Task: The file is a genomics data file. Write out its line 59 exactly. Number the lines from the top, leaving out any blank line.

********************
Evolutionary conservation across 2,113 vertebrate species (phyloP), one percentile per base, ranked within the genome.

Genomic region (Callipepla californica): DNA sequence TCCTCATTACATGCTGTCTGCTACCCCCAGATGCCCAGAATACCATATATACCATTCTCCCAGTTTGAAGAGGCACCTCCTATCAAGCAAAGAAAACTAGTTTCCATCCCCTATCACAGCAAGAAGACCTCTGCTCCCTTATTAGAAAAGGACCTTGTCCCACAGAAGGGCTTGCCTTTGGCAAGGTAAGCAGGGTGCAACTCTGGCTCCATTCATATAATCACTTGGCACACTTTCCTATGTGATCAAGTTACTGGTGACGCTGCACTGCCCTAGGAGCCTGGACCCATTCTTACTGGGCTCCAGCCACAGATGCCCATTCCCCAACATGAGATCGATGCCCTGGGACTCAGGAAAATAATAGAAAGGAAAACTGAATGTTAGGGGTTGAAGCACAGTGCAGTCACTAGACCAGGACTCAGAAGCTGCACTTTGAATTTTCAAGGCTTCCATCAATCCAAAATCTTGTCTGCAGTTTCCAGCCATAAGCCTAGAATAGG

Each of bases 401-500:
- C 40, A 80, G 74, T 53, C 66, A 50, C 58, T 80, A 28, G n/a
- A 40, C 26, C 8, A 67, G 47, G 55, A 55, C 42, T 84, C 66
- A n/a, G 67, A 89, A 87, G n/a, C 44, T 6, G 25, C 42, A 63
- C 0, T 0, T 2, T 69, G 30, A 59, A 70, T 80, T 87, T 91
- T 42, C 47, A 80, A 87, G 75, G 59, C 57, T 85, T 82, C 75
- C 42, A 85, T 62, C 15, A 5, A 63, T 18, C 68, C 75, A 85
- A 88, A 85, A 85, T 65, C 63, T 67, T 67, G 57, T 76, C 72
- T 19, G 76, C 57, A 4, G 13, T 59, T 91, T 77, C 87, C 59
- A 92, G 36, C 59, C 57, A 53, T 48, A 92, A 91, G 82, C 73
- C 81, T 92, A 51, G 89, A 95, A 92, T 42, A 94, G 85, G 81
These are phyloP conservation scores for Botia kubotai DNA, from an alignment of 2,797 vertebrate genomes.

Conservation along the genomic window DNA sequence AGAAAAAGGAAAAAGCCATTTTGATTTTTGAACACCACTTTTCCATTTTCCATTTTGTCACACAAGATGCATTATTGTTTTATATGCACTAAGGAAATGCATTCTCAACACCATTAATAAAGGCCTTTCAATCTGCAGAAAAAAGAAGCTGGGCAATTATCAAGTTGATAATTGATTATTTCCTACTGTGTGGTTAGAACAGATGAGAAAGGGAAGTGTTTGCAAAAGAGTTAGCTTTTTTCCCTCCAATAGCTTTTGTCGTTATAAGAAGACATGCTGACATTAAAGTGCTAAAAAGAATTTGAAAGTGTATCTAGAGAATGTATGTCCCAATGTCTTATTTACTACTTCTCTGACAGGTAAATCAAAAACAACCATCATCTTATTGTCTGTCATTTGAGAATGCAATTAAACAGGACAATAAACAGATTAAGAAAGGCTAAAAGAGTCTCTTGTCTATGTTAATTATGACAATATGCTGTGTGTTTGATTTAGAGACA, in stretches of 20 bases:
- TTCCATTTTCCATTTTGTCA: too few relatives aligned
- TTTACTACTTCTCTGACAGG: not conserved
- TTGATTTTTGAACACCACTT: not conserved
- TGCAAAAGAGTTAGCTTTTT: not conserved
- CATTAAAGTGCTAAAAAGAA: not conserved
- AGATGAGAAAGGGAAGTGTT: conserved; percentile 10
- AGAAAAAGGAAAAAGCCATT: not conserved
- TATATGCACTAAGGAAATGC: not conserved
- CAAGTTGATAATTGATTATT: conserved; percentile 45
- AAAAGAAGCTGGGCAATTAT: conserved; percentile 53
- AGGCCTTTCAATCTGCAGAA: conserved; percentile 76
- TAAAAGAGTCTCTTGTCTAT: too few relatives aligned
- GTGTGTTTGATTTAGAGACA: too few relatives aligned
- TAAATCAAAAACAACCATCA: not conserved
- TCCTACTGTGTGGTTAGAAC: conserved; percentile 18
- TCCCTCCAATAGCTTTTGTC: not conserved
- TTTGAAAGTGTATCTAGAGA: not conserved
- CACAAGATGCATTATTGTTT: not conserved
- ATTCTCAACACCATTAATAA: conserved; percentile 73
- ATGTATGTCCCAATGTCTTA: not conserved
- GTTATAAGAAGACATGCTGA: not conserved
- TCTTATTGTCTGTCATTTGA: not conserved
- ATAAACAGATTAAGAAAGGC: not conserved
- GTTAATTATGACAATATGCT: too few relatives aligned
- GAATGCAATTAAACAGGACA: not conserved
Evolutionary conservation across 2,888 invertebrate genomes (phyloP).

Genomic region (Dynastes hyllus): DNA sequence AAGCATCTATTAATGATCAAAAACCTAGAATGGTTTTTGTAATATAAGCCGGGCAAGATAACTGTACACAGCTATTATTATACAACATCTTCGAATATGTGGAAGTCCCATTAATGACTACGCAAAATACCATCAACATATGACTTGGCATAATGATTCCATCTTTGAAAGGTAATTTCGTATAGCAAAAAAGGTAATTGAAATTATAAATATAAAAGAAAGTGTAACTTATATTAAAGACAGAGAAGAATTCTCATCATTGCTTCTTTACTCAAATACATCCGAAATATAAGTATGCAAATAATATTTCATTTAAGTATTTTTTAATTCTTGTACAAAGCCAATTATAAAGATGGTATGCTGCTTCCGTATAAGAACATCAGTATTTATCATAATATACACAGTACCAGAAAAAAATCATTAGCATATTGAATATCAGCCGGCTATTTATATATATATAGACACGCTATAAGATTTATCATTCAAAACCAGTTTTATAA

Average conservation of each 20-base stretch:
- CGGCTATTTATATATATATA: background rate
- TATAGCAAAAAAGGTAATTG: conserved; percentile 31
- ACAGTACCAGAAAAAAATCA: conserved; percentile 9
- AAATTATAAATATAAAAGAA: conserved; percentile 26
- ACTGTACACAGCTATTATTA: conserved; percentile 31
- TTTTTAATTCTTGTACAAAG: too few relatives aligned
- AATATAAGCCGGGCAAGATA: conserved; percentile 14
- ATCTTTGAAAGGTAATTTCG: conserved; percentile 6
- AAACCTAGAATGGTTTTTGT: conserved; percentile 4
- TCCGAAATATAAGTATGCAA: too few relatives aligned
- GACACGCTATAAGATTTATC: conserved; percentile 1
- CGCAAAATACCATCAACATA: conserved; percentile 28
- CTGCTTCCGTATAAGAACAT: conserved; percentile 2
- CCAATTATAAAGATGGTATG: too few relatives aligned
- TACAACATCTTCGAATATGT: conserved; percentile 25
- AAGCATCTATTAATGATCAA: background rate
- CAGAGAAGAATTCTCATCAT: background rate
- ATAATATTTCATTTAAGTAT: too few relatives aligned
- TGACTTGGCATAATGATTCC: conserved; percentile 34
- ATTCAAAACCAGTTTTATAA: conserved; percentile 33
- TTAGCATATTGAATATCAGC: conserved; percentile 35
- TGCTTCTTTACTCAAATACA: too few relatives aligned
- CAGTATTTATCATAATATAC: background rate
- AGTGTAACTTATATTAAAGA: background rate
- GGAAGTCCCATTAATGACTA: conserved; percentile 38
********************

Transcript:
- AAGCATCTATTAATGATCAA: background rate